It’s not unusual to eat something delicious and then want another one.  If this happens from time to time, it’s probably not a problem.  However, if this pattern is repeating daily, it's time to start really paying attention to those cravings. 

I found that every time I ate something sweet, it would set me off on an obsessive desire for more.  It might start with a biscuit and lead to another biscuit, handful of raisins, piece of chocolate, more raisins…..etc etc.  If I ate something sweet with lunch, I’d be thinking about getting more all afternoon.  Compulsive, obsessive thoughts. 

It really is so tiring!

Continuing to eat, despite the consequences

The obsessive desire for sugar is usually completely detached from hunger.  In fact, sometimes the feeling of being really full is a trigger to eat more sugar!

Observe how often you are feeling bloated, full, uncomfortable but still desiring another hit of sugar.

Quitting leads to withdrawal symptoms

If your body has developed a reliance on the constant stream of sugar, you may experience withdrawal symptoms when you try to stop. 

Headaches, mood swings, nausea and even muscle pain.  I had a client who had flu-like symptoms for a week when she stopped eating sugar.  

You become reliant on your sugar ‘fix’ as a way to self soothe

Hard day?  Lots of stress at work or home?

In the same way an alcoholic pours a drink or an online shopper makes yet another purchase, we head to the pantry and have a ‘little something sweet’ for relief and to 'take the edge off' those stressful feelings. 


It's important to note that experiencing one or two of these signs does not necessarily mean you have a sugar addiction, as individual experiences may vary. However, if you notice several of these signs consistently in your behaviour and eating patterns, it may be worth exploring this further:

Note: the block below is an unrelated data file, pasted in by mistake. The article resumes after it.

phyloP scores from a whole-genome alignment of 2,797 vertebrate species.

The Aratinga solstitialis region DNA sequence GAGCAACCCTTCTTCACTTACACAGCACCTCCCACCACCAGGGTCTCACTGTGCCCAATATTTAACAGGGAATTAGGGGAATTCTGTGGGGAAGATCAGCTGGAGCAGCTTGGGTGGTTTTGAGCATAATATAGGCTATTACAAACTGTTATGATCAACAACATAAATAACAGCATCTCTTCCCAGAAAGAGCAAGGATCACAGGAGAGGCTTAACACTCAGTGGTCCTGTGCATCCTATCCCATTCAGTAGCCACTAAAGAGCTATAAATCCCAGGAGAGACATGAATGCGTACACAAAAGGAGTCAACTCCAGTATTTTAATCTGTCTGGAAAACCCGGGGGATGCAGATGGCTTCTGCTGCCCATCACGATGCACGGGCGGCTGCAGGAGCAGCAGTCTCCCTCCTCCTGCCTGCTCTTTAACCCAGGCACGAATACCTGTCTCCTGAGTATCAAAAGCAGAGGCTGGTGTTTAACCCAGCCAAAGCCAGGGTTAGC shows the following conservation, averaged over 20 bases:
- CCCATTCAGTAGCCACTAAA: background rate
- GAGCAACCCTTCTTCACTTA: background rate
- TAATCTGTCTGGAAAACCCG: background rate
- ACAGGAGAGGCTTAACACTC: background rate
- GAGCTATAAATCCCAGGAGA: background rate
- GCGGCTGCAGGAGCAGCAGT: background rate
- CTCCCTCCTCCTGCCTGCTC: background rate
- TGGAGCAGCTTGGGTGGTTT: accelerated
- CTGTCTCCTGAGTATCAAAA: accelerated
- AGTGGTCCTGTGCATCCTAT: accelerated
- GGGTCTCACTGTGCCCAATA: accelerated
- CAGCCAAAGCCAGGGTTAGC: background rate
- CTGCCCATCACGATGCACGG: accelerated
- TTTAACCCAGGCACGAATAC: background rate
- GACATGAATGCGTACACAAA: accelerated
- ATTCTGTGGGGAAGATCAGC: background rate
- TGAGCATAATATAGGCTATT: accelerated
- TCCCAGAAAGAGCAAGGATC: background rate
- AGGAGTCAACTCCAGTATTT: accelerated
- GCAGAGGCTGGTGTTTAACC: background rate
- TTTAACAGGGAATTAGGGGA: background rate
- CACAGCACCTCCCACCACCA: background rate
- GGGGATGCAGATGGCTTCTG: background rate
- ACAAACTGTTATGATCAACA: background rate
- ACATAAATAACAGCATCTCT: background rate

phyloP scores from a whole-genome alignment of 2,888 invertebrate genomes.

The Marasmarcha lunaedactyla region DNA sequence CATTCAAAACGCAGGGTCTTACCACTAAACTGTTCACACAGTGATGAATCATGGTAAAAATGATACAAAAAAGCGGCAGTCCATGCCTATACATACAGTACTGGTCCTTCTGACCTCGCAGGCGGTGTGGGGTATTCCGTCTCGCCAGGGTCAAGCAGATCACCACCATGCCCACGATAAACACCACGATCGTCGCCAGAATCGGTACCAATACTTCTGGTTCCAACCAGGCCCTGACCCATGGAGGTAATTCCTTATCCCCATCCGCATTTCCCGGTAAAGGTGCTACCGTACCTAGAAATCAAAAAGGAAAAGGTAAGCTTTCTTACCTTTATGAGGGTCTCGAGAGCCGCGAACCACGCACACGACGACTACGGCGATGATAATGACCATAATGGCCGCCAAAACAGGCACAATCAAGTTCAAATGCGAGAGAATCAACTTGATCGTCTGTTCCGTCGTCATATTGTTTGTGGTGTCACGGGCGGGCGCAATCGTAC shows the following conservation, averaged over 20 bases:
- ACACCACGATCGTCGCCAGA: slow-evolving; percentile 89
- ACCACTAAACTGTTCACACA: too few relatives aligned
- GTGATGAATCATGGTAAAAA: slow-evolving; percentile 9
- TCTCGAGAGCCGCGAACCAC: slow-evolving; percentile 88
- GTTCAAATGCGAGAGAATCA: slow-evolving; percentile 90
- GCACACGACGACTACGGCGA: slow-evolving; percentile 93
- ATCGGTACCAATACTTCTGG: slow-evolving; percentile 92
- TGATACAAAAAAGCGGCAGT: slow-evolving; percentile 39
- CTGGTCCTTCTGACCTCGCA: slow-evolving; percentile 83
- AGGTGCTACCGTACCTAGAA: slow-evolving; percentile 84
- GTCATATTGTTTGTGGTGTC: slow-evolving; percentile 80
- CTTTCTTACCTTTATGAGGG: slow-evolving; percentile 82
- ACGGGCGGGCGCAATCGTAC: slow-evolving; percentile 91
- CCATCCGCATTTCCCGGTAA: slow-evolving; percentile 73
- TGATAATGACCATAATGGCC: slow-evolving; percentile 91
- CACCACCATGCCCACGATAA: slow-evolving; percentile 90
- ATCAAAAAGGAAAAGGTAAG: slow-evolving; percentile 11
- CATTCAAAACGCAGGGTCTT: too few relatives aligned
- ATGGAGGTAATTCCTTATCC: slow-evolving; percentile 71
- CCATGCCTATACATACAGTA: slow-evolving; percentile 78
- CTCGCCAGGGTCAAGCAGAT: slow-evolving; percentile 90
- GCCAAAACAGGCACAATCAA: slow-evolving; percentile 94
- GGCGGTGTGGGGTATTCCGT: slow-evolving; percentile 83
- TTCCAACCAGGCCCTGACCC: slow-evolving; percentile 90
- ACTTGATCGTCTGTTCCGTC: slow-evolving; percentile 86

Start tracking

Track how much sugar you are eating in a day and take note of the impact it is having to your health, both mentally and physically.

Reduce your intake

Once you are aware of just how much you are eating, try gradually and mindfully reducing your intake and see if it is actually possible for you to do so. 

Find alternative coping strategies

When cravings for sugar strike, try different ways to deal with them.  Get outside and take some deep breaths, go for a quick walk or break the pattern by doing something fun like listening to music.

How I finally quit sugar

After making the decision to quit sugar, I was on my own.  It was a journey of researching, journaling, awareness, acceptance, taking action, failing multiple times and then finally being able to cut the cord and quit sugar completely. 

It took me a whole year.

I am determined to help others who are struggling so it doesn't need to take this long!  This is why I am launching my new programme:  

SWEET FREEDOM:  A 6-week programme to kick sugar for good

This programme starts on the 15th of May and teaches the process I used to quit sugar. It includes weekly coaching, resources, action plan and a private Facebook group for community and support. 


I would love to help you overcome your sugar cravings and discover how good it feels to live on the other side of this addiction.